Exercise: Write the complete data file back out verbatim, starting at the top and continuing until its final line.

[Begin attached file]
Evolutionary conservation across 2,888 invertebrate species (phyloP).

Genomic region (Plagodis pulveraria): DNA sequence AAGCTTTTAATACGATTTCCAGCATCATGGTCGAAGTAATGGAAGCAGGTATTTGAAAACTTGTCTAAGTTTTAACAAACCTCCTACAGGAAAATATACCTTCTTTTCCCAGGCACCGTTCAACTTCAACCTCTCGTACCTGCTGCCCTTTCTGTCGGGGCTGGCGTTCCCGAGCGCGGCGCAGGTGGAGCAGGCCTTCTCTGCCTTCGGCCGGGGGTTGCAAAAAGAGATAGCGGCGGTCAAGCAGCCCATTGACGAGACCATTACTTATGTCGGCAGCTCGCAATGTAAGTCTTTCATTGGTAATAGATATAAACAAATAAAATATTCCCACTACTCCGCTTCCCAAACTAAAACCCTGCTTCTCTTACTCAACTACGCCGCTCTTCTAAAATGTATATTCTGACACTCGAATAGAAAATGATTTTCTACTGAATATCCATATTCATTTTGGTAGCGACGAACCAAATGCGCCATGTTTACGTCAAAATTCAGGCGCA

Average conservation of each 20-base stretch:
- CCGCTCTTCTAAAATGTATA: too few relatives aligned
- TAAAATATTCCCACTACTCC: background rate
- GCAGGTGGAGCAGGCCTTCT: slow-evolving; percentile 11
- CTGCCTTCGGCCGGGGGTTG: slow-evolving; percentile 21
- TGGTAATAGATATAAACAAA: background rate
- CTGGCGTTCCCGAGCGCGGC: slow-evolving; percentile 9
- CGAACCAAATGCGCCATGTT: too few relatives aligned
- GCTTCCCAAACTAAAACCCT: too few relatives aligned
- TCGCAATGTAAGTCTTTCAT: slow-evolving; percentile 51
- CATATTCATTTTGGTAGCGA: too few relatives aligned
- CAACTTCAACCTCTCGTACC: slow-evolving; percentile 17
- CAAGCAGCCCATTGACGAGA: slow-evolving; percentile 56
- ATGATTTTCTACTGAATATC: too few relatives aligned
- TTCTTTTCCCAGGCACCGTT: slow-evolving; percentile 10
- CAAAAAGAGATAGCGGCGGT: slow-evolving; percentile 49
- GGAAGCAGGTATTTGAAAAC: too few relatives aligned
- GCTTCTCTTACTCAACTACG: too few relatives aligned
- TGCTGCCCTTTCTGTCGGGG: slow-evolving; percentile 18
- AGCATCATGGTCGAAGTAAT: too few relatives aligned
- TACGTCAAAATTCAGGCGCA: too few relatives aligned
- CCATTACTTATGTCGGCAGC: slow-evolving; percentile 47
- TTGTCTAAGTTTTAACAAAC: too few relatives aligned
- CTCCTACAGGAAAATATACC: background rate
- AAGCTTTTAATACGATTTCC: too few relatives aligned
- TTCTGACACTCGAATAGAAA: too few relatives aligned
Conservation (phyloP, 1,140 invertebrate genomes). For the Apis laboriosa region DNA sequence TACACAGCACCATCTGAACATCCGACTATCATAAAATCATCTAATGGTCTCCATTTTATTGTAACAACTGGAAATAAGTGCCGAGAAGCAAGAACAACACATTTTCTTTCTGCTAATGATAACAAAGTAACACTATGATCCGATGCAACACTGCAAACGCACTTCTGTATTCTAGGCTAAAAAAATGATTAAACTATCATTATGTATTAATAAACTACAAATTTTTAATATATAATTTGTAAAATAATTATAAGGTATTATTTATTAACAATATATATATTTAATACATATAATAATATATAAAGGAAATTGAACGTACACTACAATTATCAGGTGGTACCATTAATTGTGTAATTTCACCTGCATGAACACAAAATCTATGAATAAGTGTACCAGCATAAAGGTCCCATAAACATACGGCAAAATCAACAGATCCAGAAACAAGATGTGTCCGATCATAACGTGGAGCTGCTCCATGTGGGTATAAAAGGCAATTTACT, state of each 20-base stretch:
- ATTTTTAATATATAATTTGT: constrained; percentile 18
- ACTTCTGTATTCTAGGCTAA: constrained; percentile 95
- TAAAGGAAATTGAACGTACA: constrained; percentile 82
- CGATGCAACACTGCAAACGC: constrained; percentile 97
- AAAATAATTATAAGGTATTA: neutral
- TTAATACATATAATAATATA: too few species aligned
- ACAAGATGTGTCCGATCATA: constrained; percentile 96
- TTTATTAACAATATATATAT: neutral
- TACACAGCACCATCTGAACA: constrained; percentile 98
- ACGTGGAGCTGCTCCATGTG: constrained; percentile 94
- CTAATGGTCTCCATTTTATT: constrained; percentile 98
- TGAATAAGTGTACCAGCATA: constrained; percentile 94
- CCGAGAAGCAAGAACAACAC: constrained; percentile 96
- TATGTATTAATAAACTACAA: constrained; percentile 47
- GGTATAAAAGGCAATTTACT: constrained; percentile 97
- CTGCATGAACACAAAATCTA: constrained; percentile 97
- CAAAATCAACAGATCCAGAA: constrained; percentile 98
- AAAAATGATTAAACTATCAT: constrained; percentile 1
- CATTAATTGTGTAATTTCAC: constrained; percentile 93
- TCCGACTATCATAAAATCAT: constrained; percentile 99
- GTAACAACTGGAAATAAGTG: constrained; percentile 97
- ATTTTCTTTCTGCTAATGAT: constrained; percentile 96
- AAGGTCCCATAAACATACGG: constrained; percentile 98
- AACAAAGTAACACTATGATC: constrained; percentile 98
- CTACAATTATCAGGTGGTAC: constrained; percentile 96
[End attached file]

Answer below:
Evolutionary conservation across 2,888 invertebrate species (phyloP).

Genomic region (Plagodis pulveraria): DNA sequence AAGCTTTTAATACGATTTCCAGCATCATGGTCGAAGTAATGGAAGCAGGTATTTGAAAACTTGTCTAAGTTTTAACAAACCTCCTACAGGAAAATATACCTTCTTTTCCCAGGCACCGTTCAACTTCAACCTCTCGTACCTGCTGCCCTTTCTGTCGGGGCTGGCGTTCCCGAGCGCGGCGCAGGTGGAGCAGGCCTTCTCTGCCTTCGGCCGGGGGTTGCAAAAAGAGATAGCGGCGGTCAAGCAGCCCATTGACGAGACCATTACTTATGTCGGCAGCTCGCAATGTAAGTCTTTCATTGGTAATAGATATAAACAAATAAAATATTCCCACTACTCCGCTTCCCAAACTAAAACCCTGCTTCTCTTACTCAACTACGCCGCTCTTCTAAAATGTATATTCTGACACTCGAATAGAAAATGATTTTCTACTGAATATCCATATTCATTTTGGTAGCGACGAACCAAATGCGCCATGTTTACGTCAAAATTCAGGCGCA

Average conservation of each 20-base stretch:
- CCGCTCTTCTAAAATGTATA: too few relatives aligned
- TAAAATATTCCCACTACTCC: background rate
- GCAGGTGGAGCAGGCCTTCT: slow-evolving; percentile 11
- CTGCCTTCGGCCGGGGGTTG: slow-evolving; percentile 21
- TGGTAATAGATATAAACAAA: background rate
- CTGGCGTTCCCGAGCGCGGC: slow-evolving; percentile 9
- CGAACCAAATGCGCCATGTT: too few relatives aligned
- GCTTCCCAAACTAAAACCCT: too few relatives aligned
- TCGCAATGTAAGTCTTTCAT: slow-evolving; percentile 51
- CATATTCATTTTGGTAGCGA: too few relatives aligned
- CAACTTCAACCTCTCGTACC: slow-evolving; percentile 17
- CAAGCAGCCCATTGACGAGA: slow-evolving; percentile 56
- ATGATTTTCTACTGAATATC: too few relatives aligned
- TTCTTTTCCCAGGCACCGTT: slow-evolving; percentile 10
- CAAAAAGAGATAGCGGCGGT: slow-evolving; percentile 49
- GGAAGCAGGTATTTGAAAAC: too few relatives aligned
- GCTTCTCTTACTCAACTACG: too few relatives aligned
- TGCTGCCCTTTCTGTCGGGG: slow-evolving; percentile 18
- AGCATCATGGTCGAAGTAAT: too few relatives aligned
- TACGTCAAAATTCAGGCGCA: too few relatives aligned
- CCATTACTTATGTCGGCAGC: slow-evolving; percentile 47
- TTGTCTAAGTTTTAACAAAC: too few relatives aligned
- CTCCTACAGGAAAATATACC: background rate
- AAGCTTTTAATACGATTTCC: too few relatives aligned
- TTCTGACACTCGAATAGAAA: too few relatives aligned
Conservation (phyloP, 1,140 invertebrate genomes). For the Apis laboriosa region DNA sequence TACACAGCACCATCTGAACATCCGACTATCATAAAATCATCTAATGGTCTCCATTTTATTGTAACAACTGGAAATAAGTGCCGAGAAGCAAGAACAACACATTTTCTTTCTGCTAATGATAACAAAGTAACACTATGATCCGATGCAACACTGCAAACGCACTTCTGTATTCTAGGCTAAAAAAATGATTAAACTATCATTATGTATTAATAAACTACAAATTTTTAATATATAATTTGTAAAATAATTATAAGGTATTATTTATTAACAATATATATATTTAATACATATAATAATATATAAAGGAAATTGAACGTACACTACAATTATCAGGTGGTACCATTAATTGTGTAATTTCACCTGCATGAACACAAAATCTATGAATAAGTGTACCAGCATAAAGGTCCCATAAACATACGGCAAAATCAACAGATCCAGAAACAAGATGTGTCCGATCATAACGTGGAGCTGCTCCATGTGGGTATAAAAGGCAATTTACT, state of each 20-base stretch:
- ATTTTTAATATATAATTTGT: constrained; percentile 18
- ACTTCTGTATTCTAGGCTAA: constrained; percentile 95
- TAAAGGAAATTGAACGTACA: constrained; percentile 82
- CGATGCAACACTGCAAACGC: constrained; percentile 97
- AAAATAATTATAAGGTATTA: neutral
- TTAATACATATAATAATATA: too few species aligned
- ACAAGATGTGTCCGATCATA: constrained; percentile 96
- TTTATTAACAATATATATAT: neutral
- TACACAGCACCATCTGAACA: constrained; percentile 98
- ACGTGGAGCTGCTCCATGTG: constrained; percentile 94
- CTAATGGTCTCCATTTTATT: constrained; percentile 98
- TGAATAAGTGTACCAGCATA: constrained; percentile 94
- CCGAGAAGCAAGAACAACAC: constrained; percentile 96
- TATGTATTAATAAACTACAA: constrained; percentile 47
- GGTATAAAAGGCAATTTACT: constrained; percentile 97
- CTGCATGAACACAAAATCTA: constrained; percentile 97
- CAAAATCAACAGATCCAGAA: constrained; percentile 98
- AAAAATGATTAAACTATCAT: constrained; percentile 1
- CATTAATTGTGTAATTTCAC: constrained; percentile 93
- TCCGACTATCATAAAATCAT: constrained; percentile 99
- GTAACAACTGGAAATAAGTG: constrained; percentile 97
- ATTTTCTTTCTGCTAATGAT: constrained; percentile 96
- AAGGTCCCATAAACATACGG: constrained; percentile 98
- AACAAAGTAACACTATGATC: constrained; percentile 98
- CTACAATTATCAGGTGGTAC: constrained; percentile 96